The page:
Wednesday, May 2, 2018

I Bought a Camera for My Microscope

We homeschool in Indiana, which offers an "accredited" high school diploma to its public school students. Practically, this means that one cannot easily switch from a homeschool to a public school in the middle of the high school years--if you did so, you simply wouldn't have enough "credits" to graduate on time.

Leaving aside all other debates about homeschool vs. public school, this means that in Indiana, if you choose to homeschool for the ninth grade year, you are essentially choosing to homeschool through high school. You can get around that by taking online classes that offer the types of credits that Indiana accepts, but that's not how we like to homeschool. If Will wants to homeschool in high school, then we're foregoing altogether the idea of an Indiana accredited diploma for her.

And Will wants to homeschool in high school!

The lack of an Indiana accredited diploma sounds dire, but it's really not. Our personal homeschool standards are higher than public school standards, so Will's diploma doesn't need to be accredited by the state of Indiana to have value--her transcript and syllabi and book lists and portfolio will tell the tale, and all will be well.

Having this conversation with Will at the beginning of her eighth grade year, and therefore knowing that we were homeschooling her through high school, I researched and bought a high quality microscope to use in our science studies. We LOVE our Brock Magiscope, and it's still the world's best field microscope, but it wasn't going to cut it for honors biology, alas.

We've been using this particular Levenhuk microscope for biology all year, and so far we love it and it works well for us. We haven't used the oil immersion lens yet, but otherwise we've done just about everything with it that you can do. The kids have gradually become comfortable using it, and it's a tool well worth the budget expenditure.

Except that in our family of near-sighted girls, squinting through the lens means constant adjustments for each person. It also gives me headaches, which isn't great. And I've been wanting the ability to take photos of what we see, because can you really say that you've seen something if you haven't made a poster of it?!?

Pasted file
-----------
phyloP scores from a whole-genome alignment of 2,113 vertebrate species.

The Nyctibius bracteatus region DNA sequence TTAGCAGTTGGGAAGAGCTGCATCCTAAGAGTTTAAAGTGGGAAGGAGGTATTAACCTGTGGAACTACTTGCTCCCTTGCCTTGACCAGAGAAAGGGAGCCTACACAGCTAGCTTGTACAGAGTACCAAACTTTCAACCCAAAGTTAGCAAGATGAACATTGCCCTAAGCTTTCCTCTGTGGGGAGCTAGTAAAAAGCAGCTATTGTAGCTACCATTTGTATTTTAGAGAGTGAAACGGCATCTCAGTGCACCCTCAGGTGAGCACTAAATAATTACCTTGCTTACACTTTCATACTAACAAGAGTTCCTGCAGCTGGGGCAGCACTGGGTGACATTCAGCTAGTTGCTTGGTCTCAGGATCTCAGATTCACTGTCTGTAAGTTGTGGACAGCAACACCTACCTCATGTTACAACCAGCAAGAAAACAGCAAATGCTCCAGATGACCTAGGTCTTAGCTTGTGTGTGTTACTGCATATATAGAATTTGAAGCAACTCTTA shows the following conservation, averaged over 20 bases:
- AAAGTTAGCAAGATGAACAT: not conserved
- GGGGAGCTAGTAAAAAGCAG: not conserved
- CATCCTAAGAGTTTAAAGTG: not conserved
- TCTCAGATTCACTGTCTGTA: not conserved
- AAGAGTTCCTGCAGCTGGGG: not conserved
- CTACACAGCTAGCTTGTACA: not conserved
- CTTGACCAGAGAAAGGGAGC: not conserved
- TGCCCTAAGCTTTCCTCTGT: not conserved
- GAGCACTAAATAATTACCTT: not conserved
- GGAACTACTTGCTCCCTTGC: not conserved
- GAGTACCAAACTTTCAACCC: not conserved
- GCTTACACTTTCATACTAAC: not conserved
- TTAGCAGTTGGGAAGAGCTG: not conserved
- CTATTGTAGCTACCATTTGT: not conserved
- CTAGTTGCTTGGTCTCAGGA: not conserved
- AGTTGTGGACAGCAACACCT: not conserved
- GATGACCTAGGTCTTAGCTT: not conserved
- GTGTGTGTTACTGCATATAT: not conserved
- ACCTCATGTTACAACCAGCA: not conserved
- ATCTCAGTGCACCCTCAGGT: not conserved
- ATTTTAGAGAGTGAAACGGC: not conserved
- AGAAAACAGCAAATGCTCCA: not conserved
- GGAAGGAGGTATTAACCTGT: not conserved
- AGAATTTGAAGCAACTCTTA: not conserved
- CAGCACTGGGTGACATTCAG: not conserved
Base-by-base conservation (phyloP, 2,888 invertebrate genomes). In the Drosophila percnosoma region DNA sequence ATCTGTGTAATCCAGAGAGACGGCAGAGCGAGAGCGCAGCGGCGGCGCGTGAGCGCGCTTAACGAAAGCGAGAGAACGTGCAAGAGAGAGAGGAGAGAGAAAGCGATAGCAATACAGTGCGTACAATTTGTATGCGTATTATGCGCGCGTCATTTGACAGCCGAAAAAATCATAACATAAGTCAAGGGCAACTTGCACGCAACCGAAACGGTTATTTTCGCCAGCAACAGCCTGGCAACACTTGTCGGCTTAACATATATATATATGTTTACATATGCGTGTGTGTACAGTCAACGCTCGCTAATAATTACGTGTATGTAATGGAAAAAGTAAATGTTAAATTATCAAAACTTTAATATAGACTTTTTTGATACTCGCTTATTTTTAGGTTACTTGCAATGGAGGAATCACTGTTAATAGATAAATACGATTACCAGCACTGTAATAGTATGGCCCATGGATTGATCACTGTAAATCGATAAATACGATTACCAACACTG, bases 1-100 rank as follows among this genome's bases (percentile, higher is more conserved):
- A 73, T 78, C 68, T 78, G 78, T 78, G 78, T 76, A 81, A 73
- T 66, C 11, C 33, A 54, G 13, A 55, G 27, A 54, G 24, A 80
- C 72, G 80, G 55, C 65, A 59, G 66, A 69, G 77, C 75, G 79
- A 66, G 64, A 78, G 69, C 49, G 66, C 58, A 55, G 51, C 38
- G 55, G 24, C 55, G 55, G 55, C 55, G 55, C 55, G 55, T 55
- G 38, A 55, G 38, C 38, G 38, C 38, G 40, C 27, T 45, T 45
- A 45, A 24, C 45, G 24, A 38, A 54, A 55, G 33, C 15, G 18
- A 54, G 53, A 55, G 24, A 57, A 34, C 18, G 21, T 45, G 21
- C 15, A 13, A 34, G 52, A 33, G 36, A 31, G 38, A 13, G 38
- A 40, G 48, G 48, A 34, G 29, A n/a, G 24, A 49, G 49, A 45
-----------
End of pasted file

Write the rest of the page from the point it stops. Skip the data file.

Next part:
So I bought the camera that goes with the microscope!

AND I made Will set it up for us and install the software as part of her schoolwork one day, because yep, I am just that lazy.

I'm glad that I didn't go ahead and buy the camera when I first bought the microscope, as I'd been debating doing. I don't think we'd have spent as much time learning to look through the lens ourselves, if I had, and the learning curve is just that much more for the camera than it is for the microscope alone, and that process was already pretty intimidating for the kids. But now that we're comfortable with the microscope, learning to use it with the camera wasn't such a big deal, and I LOVE what the camera adds to our abilities with the microscope. Look at all the pretty pictures we've taken so far!

ascaria eggs 
fish scale

hair follicle

mosquito

pine pollen
So awesome, right?!? The camera also takes video, and the image sizes are quite large, so we should be able to enlarge them as necessary. We'll still take the Brock Magiscope out into the field, but this Levenhuk microscope should see the kids through whatever sciences they want to take through high school and into college.

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